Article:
By William James
TOKYO (Reuters) - Britain and Japan said on Thursday they would cooperate in countering the threat posed by North Korea, two days after it fired a missile over northern Japan, and will call on China to exert its leverage.
Prime Minister Theresa May, looking to strengthen relations with one of her closest allies ahead of Brexit, is visiting Japan as it responds to an increasing military threat.
Terming North Korea's missile program "a global threat", Prime Minister Shinzo Abe told a news conference that Japan and Britain would cooperate.
"It is very meaningful that Prime Minister May and I agreed to further strengthen pressure on North Korea and to call on China to play a larger role," he added.
May agreed, noting that China, North Korea's lone major ally, had been involved in U.N. Security Council debate earlier this week.
"China does have a particular position in this, they have leverage on North Korea and I believe we should be encouraging China to exercise that leverage to do what we all want - which is to ensure that North Korea is not conducting these illegal acts."
May toured Japan's flagship Izumo helicopter carrier for a military briefing with Minister of Defence Itsunori Onodera before attending a national security meeting.
May and Abe agreed on a joint declaration on security cooperation, including plans for British soldiers to take part in military exercises on Japanese soil and for collaboration to address the threat of cyber and militant attacks when Japan hosts the Olympics in 2020.
North Korea featured heavily in the talks after it launched a ballistic missile on Tuesday that passed over Japanese territory, prompting international condemnation.
May's office had said the two leaders were expected to discuss the possibility of further sanctions on North Korea, but neither Abe nor May touched on the issue at the news conference.
The Global Times, a publication of the official People's Daily of China's ruling Communist Party, criticized an earlier comment of May's comment calling for more pressure from China.
"Beijing does not need London to teach it how to deal with North Korea," the newspaper said.
Asked about the United States, Japan and Britain looking to impose new sanctions on North Korea, Chinese Foreign Ministry spokeswoman Hua Chunying said the situation could only be resolved peacefully through dialogue.
"We think it is regrettable that some countries selectively overlook the relevant Security Council resolutions' demand to advance dialogue, and stubbornly emphasize pressure and sanctions," she told a daily news briefing.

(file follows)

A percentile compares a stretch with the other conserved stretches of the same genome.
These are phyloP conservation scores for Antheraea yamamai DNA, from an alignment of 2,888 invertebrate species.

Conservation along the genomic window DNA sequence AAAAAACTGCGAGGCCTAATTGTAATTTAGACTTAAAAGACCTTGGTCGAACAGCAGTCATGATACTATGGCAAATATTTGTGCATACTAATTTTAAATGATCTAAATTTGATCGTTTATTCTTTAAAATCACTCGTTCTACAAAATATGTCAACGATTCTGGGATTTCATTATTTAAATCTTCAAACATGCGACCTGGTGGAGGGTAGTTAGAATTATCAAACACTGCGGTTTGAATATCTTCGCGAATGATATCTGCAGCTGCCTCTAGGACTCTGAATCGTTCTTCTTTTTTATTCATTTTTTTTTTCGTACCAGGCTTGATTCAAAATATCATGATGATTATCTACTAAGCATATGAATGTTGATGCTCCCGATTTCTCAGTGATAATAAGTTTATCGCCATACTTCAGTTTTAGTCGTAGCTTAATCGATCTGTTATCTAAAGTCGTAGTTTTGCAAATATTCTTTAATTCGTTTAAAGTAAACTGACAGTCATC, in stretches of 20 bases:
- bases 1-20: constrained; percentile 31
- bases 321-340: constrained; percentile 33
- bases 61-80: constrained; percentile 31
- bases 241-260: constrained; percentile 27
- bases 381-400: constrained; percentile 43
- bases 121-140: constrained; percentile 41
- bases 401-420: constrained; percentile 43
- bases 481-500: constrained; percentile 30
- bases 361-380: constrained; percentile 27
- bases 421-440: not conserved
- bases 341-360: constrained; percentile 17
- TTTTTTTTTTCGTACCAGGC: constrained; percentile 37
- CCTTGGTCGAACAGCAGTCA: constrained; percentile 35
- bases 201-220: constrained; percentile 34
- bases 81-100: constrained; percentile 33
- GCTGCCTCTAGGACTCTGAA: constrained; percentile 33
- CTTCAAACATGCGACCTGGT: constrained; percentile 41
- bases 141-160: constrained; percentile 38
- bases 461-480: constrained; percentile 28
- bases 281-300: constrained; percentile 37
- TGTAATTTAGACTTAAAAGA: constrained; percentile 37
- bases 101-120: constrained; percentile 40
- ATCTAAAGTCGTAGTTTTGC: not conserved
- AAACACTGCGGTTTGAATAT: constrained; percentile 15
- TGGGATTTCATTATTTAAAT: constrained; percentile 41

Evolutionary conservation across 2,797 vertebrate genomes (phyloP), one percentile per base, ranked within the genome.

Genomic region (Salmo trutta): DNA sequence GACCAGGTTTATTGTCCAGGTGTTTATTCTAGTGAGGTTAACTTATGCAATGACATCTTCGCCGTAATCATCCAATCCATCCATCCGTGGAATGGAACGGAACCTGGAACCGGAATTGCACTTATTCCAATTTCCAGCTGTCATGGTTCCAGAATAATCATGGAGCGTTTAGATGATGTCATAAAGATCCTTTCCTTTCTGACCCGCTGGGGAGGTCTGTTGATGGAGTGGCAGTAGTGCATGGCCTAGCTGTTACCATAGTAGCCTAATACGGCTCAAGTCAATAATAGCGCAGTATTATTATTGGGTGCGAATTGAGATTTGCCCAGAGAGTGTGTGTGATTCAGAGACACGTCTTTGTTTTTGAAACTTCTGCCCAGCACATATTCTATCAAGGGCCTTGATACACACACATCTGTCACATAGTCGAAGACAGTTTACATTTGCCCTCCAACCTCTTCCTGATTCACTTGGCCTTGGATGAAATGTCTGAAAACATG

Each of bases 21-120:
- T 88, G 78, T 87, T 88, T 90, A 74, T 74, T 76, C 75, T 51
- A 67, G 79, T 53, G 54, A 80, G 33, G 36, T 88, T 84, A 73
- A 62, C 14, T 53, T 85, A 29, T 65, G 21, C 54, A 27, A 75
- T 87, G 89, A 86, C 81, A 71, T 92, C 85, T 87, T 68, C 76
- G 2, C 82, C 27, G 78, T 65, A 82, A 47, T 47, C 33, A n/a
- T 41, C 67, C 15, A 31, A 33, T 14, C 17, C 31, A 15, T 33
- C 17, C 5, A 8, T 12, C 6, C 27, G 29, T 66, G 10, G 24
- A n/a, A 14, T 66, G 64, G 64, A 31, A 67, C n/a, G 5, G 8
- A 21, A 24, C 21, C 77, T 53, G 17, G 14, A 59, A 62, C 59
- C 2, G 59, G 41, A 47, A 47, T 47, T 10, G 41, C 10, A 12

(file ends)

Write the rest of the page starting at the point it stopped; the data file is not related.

Apart from security, May's trip has focused on trade and investment. She is keen to convince nervy investors that Britain's exit from the European Union will not make it a less attractive business partner.
Both May and Abe addressed a delegation of British business leaders and senior representatives from major Japanese investors in Britain, such as carmakers Nissan, Toyota and conglomerate Hitachi.
Abe told the gathering that May had assured him Britain's negotiations on leaving the European Union would be transparent.
May said Japanese investment after Britain's vote to leave the EU was a vote of confidence and she pledged to build close trade ties with Japan.
"I very much welcome the commitment from Japanese companies such as Nissan, Toyota, Softbank and Hitachi," May said.
"I am determined that we will seize the opportunity to become an ever more outward-looking global Britain, deepening our trade relations with old friends and new allies."
During a two-hour train ride between Kyoto and Tokyo late on Wednesday, the two leaders discussed Brexit, with May talking Abe through the details of a series of papers published in recent weeks setting out her negotiating position.
May said on Wednesday Japan's upcoming trade deal with the EU could offer a template for a future Japan-Britain trade agreement, the latest attempt to show investors that Brexit will not lead to an overnight change in business conditions.
Japan has been unusually open about its concerns over Brexit, worrying that 40 billion pounds ($51.68 billion) of Japanese investment in the British economy could suffer if trading conditions change abruptly when Britain leaves the bloc.
(Additional reporting by Tim Kelly, Elaine Lies, Linda Sieg, Kiyoshi Takenaka and Takashi Umekawa, and Michael Martina in BEIJING; Editing by Clarence Fernandez, Robert Birsel and Nick Macfie)